Employee Experience Strategy – 5 Step Plan
Companies spend a lot of money on recruiting and retaining talent. Yet, all too often these businesses may go on to hemorrhage staff because the employee experience simply didn’t live up to the recruit’s expectations.
Companies which want to hire the best talent and retain their skills within the organization for the long-term must look to develop an employee experience framework which ensures staff value their workplace for reasons other than how much they are paid or sundry benefits. So what does this mean in practice?
Before we talk about how to improve employee experience let’s first define what it means. Employee experience was developed by Human Resources as a means of gauging the lifetime encounters, actions and activities a member of staff goes through from the day they are interviewed for a position, to the time they leave. Jeanne Meister calls this the ‘Consumerization of HR’.
It encompasses the entire journey, from its start to the finish, and all the factors in between which will affect how that employee views his employer and his role in the success of the company. It goes beyond the notion of company culture to look at other factors which will affect staff, such as the technology being utilized in achieving objectives and the physical environment in which they are asked to operate during their work.
Many factors affect business performance but, it’s only in relatively recent times that HR has begun to look at just how much employees affect the bottom line. A 2017 Genesys Research Brief states, “Employees who are engaged and see the value on their jobs are more likely to deliver better services and drive the agency’s mission more efficiently and effectively”.
But the key here is recognizing that engagement is a subset, albeit an important one, of the much wider scope that Employee Experience brings to the party.
Employee Experience Strategy – How to Improve Experience
1. Recognize performance and incentivize results
If you ask why is employee experience important, it’s because a member of staff’s ability to feel like an important part in the larger whole will be directly affected by how she perceives her part in the company’s success. If we take the example of an employee who works in the back-office of a customer-facing business, it will be imperative that the company effectively demonstrates how such a role is just as important to long-term success as someone on the front line.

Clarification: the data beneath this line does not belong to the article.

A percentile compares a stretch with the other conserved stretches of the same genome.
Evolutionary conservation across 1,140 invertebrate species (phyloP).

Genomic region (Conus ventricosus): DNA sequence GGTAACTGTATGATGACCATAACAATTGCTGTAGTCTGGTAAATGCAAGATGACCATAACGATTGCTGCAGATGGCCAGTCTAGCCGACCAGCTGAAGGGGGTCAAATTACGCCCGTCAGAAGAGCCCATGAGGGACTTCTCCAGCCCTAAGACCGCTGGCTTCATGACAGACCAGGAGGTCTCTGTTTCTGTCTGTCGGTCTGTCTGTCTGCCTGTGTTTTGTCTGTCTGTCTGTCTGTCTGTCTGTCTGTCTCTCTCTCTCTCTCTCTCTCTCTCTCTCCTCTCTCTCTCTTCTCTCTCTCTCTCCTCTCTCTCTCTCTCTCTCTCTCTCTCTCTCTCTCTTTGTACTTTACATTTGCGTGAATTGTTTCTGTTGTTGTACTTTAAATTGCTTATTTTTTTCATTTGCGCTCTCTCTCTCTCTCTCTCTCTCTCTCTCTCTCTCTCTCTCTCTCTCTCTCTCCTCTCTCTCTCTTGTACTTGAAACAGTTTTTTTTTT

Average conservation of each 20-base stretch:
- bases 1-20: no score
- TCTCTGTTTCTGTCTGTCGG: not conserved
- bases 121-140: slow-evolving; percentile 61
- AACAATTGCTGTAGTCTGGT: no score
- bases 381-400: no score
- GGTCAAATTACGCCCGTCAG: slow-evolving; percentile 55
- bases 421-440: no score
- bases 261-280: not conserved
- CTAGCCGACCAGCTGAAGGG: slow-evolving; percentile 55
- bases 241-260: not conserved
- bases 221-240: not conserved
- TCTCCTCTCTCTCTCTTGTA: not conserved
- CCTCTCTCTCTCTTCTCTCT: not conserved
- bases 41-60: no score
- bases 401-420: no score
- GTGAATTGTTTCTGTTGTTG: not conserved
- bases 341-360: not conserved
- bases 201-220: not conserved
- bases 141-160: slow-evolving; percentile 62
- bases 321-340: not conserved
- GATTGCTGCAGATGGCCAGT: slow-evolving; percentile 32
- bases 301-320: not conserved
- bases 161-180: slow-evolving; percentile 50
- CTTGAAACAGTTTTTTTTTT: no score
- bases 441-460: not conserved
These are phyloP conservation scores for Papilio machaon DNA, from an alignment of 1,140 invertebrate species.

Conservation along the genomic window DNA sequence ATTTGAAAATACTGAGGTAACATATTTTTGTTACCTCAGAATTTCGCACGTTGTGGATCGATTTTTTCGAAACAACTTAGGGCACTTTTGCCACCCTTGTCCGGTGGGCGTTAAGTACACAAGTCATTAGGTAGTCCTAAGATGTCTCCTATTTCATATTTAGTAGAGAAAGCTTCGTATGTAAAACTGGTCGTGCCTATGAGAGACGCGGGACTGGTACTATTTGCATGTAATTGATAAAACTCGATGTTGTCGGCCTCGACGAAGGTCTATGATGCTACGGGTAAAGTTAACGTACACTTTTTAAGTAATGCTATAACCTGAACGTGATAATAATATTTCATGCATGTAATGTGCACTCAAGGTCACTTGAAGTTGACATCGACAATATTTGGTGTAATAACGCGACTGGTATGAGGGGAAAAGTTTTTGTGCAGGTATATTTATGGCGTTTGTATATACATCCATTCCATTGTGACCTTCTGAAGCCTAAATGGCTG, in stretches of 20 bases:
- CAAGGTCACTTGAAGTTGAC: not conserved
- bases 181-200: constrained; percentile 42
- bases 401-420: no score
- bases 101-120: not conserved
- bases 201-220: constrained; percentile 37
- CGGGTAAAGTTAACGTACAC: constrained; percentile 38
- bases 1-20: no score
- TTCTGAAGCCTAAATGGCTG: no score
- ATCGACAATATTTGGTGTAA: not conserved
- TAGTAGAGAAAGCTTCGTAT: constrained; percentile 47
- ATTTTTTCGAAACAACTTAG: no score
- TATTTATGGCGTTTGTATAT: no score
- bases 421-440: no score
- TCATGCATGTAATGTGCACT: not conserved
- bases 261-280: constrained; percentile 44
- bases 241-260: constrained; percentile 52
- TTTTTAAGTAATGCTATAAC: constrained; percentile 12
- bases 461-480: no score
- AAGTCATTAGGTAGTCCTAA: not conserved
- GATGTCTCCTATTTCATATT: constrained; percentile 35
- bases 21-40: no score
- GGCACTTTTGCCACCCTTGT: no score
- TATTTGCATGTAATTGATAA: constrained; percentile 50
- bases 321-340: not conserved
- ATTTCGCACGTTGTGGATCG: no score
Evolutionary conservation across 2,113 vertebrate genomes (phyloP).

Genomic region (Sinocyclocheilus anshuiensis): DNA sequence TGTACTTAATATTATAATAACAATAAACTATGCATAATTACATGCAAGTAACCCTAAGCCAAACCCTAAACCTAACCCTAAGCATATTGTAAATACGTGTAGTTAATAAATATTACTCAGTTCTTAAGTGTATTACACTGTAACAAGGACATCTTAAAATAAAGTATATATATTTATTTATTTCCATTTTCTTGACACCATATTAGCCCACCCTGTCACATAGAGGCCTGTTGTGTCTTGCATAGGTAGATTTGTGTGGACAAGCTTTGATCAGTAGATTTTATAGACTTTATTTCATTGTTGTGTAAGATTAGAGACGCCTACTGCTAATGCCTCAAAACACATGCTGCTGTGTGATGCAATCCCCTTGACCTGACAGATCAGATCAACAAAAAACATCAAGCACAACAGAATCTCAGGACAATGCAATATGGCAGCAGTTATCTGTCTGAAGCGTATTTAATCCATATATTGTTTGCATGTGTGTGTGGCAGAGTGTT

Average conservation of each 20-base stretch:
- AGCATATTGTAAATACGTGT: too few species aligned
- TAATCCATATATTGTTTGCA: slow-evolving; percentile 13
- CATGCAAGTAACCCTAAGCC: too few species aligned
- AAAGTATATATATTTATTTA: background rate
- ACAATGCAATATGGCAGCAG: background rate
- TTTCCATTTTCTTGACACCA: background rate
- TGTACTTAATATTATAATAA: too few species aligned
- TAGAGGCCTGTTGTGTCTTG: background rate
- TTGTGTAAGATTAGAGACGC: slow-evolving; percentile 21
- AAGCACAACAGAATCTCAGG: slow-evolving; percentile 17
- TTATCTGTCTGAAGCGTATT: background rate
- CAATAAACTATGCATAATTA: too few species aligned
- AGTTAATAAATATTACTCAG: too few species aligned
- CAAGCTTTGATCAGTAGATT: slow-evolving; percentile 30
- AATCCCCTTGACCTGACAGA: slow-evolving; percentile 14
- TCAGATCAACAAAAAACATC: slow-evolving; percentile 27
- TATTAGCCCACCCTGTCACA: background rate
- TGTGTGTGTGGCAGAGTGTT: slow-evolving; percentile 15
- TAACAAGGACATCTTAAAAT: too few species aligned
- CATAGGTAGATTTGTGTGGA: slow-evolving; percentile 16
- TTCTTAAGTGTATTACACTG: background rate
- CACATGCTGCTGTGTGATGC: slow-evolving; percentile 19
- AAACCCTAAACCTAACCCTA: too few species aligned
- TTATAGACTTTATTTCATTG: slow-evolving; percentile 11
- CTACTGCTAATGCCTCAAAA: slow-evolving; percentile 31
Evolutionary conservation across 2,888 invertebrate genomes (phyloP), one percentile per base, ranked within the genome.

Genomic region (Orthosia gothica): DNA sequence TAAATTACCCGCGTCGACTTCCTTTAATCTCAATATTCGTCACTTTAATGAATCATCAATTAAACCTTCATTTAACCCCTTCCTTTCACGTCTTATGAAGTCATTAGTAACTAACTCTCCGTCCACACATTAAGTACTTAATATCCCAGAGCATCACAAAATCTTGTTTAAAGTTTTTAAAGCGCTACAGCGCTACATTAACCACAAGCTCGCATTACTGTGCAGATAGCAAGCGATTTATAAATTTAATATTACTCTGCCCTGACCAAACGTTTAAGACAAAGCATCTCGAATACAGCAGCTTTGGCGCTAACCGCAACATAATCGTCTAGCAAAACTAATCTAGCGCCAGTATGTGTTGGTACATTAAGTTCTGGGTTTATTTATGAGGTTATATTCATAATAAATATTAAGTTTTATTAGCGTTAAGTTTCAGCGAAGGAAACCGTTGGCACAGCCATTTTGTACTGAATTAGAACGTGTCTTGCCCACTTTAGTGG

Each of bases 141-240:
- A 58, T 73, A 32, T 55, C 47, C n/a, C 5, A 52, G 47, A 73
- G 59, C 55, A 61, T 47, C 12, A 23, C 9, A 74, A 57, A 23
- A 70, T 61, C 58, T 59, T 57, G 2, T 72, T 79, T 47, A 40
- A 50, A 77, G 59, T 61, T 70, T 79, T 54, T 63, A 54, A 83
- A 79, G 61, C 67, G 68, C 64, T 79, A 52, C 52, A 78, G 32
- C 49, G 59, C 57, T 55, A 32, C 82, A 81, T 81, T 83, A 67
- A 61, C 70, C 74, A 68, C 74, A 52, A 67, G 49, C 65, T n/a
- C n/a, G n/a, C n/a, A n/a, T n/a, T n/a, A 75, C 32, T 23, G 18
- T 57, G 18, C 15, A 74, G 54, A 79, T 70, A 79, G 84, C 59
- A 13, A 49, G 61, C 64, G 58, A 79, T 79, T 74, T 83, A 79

2. Communicate goals clearly and often
In a dynamic market, where goals are constantly evolving the last thing you want is for employees to feel they don’t know what the business’s objectives are. Staff at all levels should be kept informed of leadership thinking on a constant basis with opportunities for feedback to management.
3. Make employee collaboration simple
Staff need to be given the tools to do the job asked of them. To do so will significantly improve engagement and commitment to the task whilst fostering team cohesiveness. While many cloud-based tools now make this task easier than at any time in the past, the value of face-to-face discussion should not be overlooked.
4. Emphasize career development and plan for succession from within
Staff who feel they have reached an impasse in their career development will rapidly lose commitment to the wider business goals. To avoid this, employee experience can be readily enhanced if staff feel there are well-defined career paths through the organization. Doing so also allows staff to feel that the business believes that its staff is important to the company’s future.
5. Incentivize and recognize staff commitment
Employee recognition needs to be earned. Yet, where staff deliver it’s important that this achievement is recognized. This will be in the form of not only remuneration but in other intangibles, via verbal recognition from line managers, perks for meeting goals, rewards for teams that work well together. All these techniques will ultimately ensure that staff show a greater commitment to the company goals.
Today, more so than at any time, HR departments are faced with major challenges in finding, recruiting and retaining the right talent. An Employee Experience Strategy recognizes that finding and recruiting staff is just the beginning of a journey for every single employee. Where there is now wide recognition that customer experience is vital to long-term business success, equally, management has come to realize that the same tools and methodologies can be utilized to develop a coherent employee experience strategy which retains the best talent over the long term.
An employee experience strategy needs to allow staff to appreciate the importance of their role to the company’s overall success, whether they are an office junior just starting out on their career, top-tier management or anywhere in between.